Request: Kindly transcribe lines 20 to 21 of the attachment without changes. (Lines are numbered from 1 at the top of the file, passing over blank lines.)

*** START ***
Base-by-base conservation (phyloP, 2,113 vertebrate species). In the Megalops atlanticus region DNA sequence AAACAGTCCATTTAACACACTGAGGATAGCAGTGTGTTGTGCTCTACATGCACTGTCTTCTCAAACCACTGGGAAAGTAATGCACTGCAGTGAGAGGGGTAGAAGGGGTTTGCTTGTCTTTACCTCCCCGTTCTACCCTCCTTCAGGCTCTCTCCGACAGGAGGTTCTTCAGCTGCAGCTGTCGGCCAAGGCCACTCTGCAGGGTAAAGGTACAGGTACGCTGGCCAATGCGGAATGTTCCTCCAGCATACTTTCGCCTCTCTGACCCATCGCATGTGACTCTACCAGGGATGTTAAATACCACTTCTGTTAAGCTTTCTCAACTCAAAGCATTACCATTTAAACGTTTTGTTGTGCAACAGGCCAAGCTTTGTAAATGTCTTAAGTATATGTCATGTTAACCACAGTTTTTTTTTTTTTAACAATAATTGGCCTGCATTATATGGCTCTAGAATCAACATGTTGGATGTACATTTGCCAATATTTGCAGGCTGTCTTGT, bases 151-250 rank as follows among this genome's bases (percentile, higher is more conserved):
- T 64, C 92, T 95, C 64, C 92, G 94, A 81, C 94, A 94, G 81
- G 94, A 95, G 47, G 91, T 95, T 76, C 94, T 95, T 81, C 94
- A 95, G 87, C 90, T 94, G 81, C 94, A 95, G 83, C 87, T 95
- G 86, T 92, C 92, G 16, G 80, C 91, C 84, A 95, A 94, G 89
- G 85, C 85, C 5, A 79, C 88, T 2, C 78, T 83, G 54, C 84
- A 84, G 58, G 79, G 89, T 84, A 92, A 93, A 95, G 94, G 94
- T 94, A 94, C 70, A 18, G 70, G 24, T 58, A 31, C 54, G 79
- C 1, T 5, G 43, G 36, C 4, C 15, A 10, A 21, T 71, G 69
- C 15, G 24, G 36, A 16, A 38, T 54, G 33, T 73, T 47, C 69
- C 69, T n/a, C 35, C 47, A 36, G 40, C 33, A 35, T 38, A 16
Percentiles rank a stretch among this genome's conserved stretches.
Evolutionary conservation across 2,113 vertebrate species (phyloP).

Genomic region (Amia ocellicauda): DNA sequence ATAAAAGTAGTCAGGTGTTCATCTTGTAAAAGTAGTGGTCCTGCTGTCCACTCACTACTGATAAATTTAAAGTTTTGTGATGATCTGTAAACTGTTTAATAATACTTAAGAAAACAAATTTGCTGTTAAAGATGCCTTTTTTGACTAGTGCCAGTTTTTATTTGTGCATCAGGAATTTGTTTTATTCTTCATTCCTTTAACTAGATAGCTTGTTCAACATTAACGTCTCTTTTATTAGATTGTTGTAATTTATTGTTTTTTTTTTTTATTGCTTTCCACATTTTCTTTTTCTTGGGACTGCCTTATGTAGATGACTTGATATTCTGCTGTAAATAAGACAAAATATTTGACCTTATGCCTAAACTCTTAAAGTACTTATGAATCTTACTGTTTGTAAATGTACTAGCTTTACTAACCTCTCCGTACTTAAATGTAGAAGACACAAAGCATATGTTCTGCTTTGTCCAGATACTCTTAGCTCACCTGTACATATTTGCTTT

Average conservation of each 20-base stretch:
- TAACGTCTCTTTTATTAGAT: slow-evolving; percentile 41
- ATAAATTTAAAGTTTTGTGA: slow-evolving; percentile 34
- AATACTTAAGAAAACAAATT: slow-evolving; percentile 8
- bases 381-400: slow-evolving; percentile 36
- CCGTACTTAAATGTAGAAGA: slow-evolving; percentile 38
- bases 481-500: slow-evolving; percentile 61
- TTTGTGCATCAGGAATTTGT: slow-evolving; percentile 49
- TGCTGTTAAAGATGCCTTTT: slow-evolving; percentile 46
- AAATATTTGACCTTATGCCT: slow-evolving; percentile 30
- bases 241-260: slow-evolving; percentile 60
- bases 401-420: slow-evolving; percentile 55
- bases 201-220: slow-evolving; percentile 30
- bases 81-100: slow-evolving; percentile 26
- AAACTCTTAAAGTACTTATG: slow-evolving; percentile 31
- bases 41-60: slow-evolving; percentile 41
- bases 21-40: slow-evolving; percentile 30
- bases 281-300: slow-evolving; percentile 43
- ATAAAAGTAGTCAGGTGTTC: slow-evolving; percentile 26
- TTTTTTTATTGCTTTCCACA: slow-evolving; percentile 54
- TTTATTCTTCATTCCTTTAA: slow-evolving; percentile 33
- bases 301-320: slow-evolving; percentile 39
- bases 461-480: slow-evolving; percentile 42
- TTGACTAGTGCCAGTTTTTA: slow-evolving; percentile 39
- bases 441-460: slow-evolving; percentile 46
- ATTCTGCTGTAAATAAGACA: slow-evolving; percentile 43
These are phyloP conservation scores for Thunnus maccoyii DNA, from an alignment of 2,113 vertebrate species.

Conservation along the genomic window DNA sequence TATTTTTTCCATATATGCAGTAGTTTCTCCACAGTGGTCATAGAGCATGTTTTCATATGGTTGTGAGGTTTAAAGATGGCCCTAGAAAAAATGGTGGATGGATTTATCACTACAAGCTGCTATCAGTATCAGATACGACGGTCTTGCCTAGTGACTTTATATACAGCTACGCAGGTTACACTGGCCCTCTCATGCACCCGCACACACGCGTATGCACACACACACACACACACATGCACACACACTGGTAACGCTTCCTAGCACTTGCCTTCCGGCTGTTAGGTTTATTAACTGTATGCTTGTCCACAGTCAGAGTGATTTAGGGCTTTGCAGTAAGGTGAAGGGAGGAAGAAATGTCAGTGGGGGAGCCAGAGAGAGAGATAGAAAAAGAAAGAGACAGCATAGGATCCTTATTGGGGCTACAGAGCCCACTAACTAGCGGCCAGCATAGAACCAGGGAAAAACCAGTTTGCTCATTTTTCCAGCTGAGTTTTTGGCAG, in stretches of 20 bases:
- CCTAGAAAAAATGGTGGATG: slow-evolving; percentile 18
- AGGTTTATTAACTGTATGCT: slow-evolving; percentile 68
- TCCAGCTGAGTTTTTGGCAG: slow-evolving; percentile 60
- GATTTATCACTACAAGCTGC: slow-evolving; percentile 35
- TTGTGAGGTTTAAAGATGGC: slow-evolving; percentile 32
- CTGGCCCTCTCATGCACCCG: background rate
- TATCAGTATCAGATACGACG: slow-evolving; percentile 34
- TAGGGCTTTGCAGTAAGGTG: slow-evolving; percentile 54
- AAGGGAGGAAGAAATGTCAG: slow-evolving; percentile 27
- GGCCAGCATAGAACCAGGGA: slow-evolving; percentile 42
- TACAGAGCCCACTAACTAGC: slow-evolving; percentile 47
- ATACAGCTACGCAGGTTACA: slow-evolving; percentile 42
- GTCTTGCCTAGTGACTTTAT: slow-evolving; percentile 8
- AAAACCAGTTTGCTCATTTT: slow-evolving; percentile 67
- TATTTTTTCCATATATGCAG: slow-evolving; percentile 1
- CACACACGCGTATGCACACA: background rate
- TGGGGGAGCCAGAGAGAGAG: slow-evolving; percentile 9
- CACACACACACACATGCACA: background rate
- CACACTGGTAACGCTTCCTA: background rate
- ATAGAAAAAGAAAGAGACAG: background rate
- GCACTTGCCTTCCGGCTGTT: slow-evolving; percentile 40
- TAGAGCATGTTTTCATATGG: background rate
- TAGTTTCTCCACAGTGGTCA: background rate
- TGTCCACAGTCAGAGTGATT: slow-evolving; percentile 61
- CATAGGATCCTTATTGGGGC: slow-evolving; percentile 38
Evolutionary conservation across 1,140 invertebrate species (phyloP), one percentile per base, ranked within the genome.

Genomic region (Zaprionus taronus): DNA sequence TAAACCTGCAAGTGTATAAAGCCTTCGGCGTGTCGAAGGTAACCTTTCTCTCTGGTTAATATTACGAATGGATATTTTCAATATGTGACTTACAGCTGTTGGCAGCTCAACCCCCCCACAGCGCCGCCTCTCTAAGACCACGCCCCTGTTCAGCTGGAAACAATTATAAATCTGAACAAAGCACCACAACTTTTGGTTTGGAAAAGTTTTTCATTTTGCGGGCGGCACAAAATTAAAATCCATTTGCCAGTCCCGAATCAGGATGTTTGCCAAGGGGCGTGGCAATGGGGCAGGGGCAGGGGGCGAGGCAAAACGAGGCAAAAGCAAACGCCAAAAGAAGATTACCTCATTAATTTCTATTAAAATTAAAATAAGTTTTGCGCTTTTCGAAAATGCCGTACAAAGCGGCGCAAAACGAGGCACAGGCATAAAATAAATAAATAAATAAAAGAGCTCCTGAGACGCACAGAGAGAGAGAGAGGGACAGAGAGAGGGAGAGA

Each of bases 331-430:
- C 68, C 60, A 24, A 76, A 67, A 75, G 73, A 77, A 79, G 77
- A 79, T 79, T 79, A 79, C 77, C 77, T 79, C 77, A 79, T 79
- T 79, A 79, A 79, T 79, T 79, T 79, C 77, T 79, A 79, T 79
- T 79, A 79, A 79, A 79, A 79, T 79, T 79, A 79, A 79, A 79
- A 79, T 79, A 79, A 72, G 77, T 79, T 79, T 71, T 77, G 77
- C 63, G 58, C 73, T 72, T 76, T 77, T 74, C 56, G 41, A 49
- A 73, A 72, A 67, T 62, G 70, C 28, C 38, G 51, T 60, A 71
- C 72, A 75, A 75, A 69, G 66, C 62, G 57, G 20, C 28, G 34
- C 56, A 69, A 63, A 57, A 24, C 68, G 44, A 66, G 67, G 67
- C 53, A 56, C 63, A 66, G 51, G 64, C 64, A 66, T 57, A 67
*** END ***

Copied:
- CCGTACTTAAATGTAGAAGA: slow-evolving; percentile 38
- bases 481-500: slow-evolving; percentile 61